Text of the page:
In November 1861, he enlisted in the 4th Missouri Cavalry Regiment, a Confederate unit that was commanded by Colonel Joseph C. Porter. He fought in several battles and skirmishes with the Union forces, including the Battle of Pea Ridge in Arkansas in March 1862. He proved to be a brave and skillful soldier, but he also became disillusioned with the regular army. He disliked the discipline, the bureaucracy, and the lack of action. He also felt that the Confederate leaders were not doing enough to protect Missouri from the Union occupation.

He decided to desert from the army in June 1862, along with his brother James and two other comrades. They returned to Missouri, where they formed a band of guerrillas that operated independently from the Confederate command. They called themselves "Hildebrand's Rangers," and they adopted a simple motto: "Fight for our rights."

Forming a band of bushwhackers

Hildebrand's Rangers were not the only guerrillas in Missouri. There were many other bands of bushwhackers who fought for the Confederacy, such as Quantrill's Raiders, Anderson's Avengers, and Todd's Tigers. They were mostly young men who came from poor rural backgrounds, who had lost their homes and families to the war, and who had no loyalty to any authority but themselves. They used guerrilla tactics such as ambushes, raids, sabotage, and assassination to strike at their enemies.

Hildebrand's Rangers were different from some of the other bushwhackers in several ways. First, they were not motivated by ideology or politics, but by personal revenge. They targeted only those who had harmed them or their kinfolk, regardless of their affiliation or status. They did not care about slavery or secession, but about justice and honor.

Second, they were not indiscriminate or sadistic killers, but selective and pragmatic fighters. They did not massacre civilians or prisoners, but they did not spare anyone who resisted or betrayed them. They did not torture or mutilate their victims, but they did not hesitate to shoot them in cold blood. They did not rob or plunder for profit, but they did take what they needed for survival.

Third, they were not organized or disciplined soldiers, but independent and resourceful warriors. They did not follow any orders or rules, but they did respect Hildebrand as their leader and friend. They did not wear any uniforms or insignia, but they did carry distinctive weapons such as shotguns, revolvers, bowie knives, and tomahawks. They did not have any base or camp, but they did know every trail and hiding place in the region.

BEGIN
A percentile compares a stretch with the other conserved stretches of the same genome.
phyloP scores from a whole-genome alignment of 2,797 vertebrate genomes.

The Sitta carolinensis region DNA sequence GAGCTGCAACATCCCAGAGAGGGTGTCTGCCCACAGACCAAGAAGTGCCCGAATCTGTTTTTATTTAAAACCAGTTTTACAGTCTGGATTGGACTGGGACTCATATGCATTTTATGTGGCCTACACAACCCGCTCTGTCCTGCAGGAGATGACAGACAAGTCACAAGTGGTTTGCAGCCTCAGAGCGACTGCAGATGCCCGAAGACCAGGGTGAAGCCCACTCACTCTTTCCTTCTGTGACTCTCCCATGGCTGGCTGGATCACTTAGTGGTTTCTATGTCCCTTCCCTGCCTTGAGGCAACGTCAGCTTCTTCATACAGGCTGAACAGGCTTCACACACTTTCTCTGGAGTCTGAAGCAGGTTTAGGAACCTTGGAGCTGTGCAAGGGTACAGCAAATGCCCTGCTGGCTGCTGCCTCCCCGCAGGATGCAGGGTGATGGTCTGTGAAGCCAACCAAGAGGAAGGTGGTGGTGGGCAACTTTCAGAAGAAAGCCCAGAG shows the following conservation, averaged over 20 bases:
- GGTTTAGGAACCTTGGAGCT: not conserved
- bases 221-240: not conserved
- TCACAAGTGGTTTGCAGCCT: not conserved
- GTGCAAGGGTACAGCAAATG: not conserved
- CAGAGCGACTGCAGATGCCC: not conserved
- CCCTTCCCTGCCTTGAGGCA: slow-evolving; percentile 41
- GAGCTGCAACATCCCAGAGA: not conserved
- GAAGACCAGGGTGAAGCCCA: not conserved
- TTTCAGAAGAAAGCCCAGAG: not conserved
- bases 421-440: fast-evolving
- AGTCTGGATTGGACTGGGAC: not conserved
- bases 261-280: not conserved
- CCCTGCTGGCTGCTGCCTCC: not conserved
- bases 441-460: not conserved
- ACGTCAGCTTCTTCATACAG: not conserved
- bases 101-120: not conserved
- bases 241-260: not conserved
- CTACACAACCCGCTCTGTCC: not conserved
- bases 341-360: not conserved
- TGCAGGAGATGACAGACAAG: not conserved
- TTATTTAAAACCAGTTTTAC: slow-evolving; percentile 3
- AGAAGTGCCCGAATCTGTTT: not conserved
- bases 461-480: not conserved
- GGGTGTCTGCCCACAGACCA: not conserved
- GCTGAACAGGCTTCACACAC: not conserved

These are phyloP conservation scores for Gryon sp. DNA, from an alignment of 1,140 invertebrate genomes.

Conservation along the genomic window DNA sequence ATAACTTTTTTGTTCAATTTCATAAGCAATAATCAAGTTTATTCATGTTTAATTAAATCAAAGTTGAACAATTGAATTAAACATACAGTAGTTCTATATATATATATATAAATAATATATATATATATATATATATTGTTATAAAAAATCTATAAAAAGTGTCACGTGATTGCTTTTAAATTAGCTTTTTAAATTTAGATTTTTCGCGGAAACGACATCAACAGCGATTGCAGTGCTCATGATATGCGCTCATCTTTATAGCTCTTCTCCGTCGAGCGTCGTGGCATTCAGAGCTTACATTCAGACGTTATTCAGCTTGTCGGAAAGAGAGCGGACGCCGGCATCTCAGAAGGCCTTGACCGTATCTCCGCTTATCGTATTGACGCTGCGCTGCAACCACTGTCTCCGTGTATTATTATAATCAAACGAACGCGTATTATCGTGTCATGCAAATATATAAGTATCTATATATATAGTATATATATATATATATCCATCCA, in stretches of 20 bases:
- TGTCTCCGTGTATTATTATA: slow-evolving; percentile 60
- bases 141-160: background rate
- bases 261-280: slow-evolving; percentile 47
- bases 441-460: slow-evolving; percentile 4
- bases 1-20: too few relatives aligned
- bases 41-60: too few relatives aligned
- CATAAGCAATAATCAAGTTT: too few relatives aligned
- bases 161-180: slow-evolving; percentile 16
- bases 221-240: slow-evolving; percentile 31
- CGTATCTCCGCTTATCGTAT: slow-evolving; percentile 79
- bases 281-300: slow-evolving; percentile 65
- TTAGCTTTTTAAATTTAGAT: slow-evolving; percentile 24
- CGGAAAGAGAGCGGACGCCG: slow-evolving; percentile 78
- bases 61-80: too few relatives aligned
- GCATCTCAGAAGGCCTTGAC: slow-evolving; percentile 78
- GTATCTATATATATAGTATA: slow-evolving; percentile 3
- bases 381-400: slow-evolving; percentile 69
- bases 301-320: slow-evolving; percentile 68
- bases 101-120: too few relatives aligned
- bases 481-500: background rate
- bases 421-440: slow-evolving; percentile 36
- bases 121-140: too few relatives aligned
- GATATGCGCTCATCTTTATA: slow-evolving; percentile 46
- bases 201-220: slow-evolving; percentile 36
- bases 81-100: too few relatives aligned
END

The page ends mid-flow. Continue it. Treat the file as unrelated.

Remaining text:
Killing enemies and burning bridges

Hildebrand's Rangers operated mainly in southeastern Missouri, especially in St. Francois County where Hildebrand was born and raised. They also ventured into neighboring counties such as Jefferson, Here is the continuation of the article. Escaping capture and death

Hildebrand's Rangers faced constant danger and hardship in their guerrilla war. They had to deal with hunger, cold, disease, and fatigue. They had to evade the patrols and scouts of the Union army and militia, who often outnumbered and outgunned them. They had to watch out for spies and informers, who could betray their movements and plans. They had to cope with the loss of their comrades, who were killed or captured in battle or by surprise.

Hildebrand himself had many narrow escapes and close calls in his career as a bushwhacker. He was wounded several times by bullets and buckshot, but he always managed to recover and resume his fight. He was pursued by many enemies, but he always managed to elude and outwit them. He was betrayed by some friends, but he always managed to avenge them.

He also had some remarkable feats of survival and daring. He once swam across the Mississippi River with a bullet wound in his shoulder to escape from a Union patrol. He once rode through a Union camp disguised as a Federal officer to rescue his brother from execution. He once set fire to a bridge over the Big River while a train full of Union troops was crossing it, causing a massive explosion and derailment.

Postwar Years and Legacy

Publishing his autobiography

By the end of the war in 1865, Hildebrand was one of the few bushwhackers who survived and remained at large. He refused to surrender or take an oath of allegiance to the Union, and he continued to live as an outlaw in Missouri and Arkansas. He was wanted by both the Federal and state authorities, who offered large rewards for his capture or death.

In 1869, he decided to tell his story to the public, hoping to clear his name and justify his actions. He contacted two writers, James W. Evans and A. Wendell Keith, who agreed to help him write his autobiography. They met secretly in various locations, where Hildebrand dictated his life story to them. They also collected testimonies from his relatives, friends, and enemies, as well as official documents and newspaper reports.